Last Thanksgiving I pontificated to my visiting (grown-up) kids that one should always use solid measuring cups for solids and liquid measuring cups for liquids. Being well brought up, they listened politely and even nodded their heads as if I was speaking the gospel truth.
But Eleanor, bless her “prove it to me” personality and determination, wasn’t satisfied. When she got back to her own home, she and her friend Abi checked to see if liquid and solid measuring cups yield the same result.
They are, of course, correct. For mortals like us, from the perspective of accuracy, it doesn’t matter whether you use measuring cups intended for liquids or solids when cooking or baking. If you measure accurately, either will give you the right result.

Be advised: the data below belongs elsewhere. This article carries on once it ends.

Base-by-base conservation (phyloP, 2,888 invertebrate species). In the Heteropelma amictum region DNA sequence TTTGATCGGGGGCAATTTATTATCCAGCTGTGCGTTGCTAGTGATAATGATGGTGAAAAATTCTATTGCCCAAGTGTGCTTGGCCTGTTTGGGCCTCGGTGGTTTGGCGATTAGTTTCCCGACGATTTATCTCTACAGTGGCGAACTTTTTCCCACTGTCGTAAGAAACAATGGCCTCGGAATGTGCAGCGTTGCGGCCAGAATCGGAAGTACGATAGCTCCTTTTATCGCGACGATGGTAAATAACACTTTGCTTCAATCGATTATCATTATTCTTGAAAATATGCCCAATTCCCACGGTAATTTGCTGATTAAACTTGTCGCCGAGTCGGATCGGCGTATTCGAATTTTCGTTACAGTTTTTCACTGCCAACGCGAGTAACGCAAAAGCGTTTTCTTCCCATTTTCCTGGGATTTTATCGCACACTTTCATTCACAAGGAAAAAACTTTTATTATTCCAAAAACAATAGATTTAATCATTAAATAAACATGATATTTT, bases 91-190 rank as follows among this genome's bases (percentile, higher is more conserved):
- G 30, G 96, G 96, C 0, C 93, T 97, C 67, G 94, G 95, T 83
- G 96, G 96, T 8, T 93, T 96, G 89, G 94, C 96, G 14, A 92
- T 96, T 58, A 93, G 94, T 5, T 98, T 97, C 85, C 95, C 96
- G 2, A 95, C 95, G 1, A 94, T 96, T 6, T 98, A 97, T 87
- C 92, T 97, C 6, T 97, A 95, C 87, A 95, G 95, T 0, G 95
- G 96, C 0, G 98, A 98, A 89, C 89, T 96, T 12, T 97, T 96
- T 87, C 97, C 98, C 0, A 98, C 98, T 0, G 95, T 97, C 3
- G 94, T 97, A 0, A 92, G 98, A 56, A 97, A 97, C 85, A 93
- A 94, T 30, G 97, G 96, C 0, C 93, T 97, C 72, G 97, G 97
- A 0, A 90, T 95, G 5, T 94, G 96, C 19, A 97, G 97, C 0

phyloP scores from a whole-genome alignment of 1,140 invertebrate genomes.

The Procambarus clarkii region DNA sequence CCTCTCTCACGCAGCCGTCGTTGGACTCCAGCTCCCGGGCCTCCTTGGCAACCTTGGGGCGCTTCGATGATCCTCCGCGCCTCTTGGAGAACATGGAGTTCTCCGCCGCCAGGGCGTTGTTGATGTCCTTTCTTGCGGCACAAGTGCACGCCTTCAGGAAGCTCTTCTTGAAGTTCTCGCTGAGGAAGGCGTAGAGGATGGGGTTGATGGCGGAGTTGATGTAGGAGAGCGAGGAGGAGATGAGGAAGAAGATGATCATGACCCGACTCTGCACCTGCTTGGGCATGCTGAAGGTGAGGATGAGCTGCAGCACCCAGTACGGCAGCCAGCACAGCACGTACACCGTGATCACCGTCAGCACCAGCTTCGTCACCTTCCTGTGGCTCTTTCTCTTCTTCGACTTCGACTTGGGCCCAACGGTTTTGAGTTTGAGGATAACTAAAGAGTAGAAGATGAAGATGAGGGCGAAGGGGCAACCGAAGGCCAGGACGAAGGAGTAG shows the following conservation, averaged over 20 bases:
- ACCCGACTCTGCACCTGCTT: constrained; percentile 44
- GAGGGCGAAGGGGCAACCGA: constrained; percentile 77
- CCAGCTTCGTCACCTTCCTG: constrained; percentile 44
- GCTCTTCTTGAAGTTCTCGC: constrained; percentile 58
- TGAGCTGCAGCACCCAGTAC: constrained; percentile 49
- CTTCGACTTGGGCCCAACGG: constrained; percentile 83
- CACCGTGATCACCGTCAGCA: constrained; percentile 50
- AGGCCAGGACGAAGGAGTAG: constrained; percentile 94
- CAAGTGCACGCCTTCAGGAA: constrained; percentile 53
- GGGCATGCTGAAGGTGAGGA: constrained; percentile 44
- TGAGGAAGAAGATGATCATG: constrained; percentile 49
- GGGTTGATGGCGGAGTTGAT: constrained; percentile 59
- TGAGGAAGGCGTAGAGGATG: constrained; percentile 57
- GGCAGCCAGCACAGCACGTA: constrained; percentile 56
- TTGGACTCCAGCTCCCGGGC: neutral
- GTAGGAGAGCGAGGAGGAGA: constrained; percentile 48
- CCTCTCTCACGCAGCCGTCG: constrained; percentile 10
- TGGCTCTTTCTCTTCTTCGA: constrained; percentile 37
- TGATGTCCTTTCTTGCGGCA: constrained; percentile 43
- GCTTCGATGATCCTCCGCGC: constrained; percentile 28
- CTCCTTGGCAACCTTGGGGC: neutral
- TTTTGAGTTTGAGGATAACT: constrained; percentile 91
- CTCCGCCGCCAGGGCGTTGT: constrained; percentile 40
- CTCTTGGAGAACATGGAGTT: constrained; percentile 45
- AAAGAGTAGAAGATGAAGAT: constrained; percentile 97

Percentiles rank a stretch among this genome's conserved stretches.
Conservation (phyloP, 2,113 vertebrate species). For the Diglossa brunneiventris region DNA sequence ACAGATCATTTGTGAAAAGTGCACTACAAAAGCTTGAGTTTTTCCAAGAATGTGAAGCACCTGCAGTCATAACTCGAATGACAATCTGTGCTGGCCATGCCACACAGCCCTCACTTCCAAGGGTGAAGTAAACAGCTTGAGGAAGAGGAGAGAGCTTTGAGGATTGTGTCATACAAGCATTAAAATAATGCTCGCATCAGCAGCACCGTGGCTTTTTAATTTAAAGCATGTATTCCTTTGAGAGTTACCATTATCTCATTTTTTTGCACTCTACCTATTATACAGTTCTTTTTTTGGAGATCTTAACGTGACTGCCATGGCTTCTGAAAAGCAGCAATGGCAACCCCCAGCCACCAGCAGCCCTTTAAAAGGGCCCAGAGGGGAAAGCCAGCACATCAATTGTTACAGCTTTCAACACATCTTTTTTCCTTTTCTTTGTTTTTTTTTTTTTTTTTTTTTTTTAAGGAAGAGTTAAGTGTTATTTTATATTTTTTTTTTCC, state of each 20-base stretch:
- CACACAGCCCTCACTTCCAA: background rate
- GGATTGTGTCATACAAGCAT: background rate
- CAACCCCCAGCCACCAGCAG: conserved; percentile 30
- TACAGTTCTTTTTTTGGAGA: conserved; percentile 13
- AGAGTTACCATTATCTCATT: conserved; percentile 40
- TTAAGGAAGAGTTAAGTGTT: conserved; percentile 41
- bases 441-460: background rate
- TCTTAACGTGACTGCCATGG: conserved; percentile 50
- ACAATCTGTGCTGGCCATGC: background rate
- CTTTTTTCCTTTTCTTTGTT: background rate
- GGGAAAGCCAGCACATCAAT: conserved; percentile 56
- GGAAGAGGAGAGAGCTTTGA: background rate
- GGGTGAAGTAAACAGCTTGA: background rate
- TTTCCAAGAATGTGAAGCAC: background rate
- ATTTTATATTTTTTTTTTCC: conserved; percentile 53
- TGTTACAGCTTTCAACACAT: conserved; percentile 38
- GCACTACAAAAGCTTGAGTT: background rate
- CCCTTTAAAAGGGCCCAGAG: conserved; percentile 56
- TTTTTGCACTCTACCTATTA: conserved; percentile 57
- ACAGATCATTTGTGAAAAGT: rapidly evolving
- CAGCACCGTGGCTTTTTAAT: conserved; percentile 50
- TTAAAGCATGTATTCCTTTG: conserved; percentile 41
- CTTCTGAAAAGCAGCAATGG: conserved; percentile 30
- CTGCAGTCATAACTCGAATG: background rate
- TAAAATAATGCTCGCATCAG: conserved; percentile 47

Can you really move a completely full solid measure cup of water from the counter into your mixing bowl?
And can you put a dry ingredient such as flour, or a semi-liquid ingredient such as sour cream, into a liquid cup measure and smooth out the top so you get an accurate measure?
The bottom line:
- Liquid measuring cups are better, though not essential for measuring liquids. Solid measuring cups are not convenient for liquids because if you have to fill them to the brim to measure the liquid accurately and you’re likely to spill a bit in the course of moving the very full liquid measuring cup.
- Solid measuring cups are better, though again not essential, for measuring solids and viscous (i.e. gloppy) ingredients. If you use a liquid measuring cup for those ingredients you’ll find it difficult (close to impossible IMHO) to smooth them out enough to get an accurate measure of the contents of the liquid measuring cup.
Bonus Measuring Tip
When measuring solids or viscous ingredients, use the back of a knife or another straight edge to smooth the ingredient out for an accurate measurement, whether you are measuring with a cup or measuring spoons.
Happy measuring - and cooking and baking!